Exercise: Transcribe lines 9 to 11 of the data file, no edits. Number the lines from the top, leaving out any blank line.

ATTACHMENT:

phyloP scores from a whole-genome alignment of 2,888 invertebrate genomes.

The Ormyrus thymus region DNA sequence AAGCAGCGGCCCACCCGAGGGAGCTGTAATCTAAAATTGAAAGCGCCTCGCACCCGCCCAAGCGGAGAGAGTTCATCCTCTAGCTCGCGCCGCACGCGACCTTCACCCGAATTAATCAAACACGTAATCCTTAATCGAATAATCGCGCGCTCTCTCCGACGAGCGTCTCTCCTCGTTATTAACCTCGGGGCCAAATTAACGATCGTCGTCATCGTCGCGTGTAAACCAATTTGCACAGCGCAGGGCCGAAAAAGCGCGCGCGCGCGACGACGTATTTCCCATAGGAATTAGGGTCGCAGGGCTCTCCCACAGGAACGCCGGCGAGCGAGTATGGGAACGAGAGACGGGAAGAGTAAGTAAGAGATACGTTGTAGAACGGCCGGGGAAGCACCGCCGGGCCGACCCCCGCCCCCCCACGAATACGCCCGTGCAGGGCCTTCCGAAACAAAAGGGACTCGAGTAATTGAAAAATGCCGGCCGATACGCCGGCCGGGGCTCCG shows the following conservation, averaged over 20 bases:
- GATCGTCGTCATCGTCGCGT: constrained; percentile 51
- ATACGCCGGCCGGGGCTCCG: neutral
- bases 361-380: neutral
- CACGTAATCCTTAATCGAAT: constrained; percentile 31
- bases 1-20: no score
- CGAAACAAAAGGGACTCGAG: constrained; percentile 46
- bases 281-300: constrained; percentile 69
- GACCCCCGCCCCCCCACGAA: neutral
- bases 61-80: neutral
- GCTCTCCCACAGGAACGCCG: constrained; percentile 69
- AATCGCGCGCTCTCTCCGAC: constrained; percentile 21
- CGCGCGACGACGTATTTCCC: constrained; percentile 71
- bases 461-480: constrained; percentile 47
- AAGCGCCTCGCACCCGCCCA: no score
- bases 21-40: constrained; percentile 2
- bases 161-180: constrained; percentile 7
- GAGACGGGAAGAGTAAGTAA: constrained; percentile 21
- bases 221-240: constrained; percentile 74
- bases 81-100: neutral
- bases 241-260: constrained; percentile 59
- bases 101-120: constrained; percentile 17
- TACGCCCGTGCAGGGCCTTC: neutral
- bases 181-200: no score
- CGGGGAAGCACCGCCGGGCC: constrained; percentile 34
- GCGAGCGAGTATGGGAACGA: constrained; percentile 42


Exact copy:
- bases 281-300: constrained; percentile 69
- GACCCCCGCCCCCCCACGAA: neutral
- bases 61-80: neutral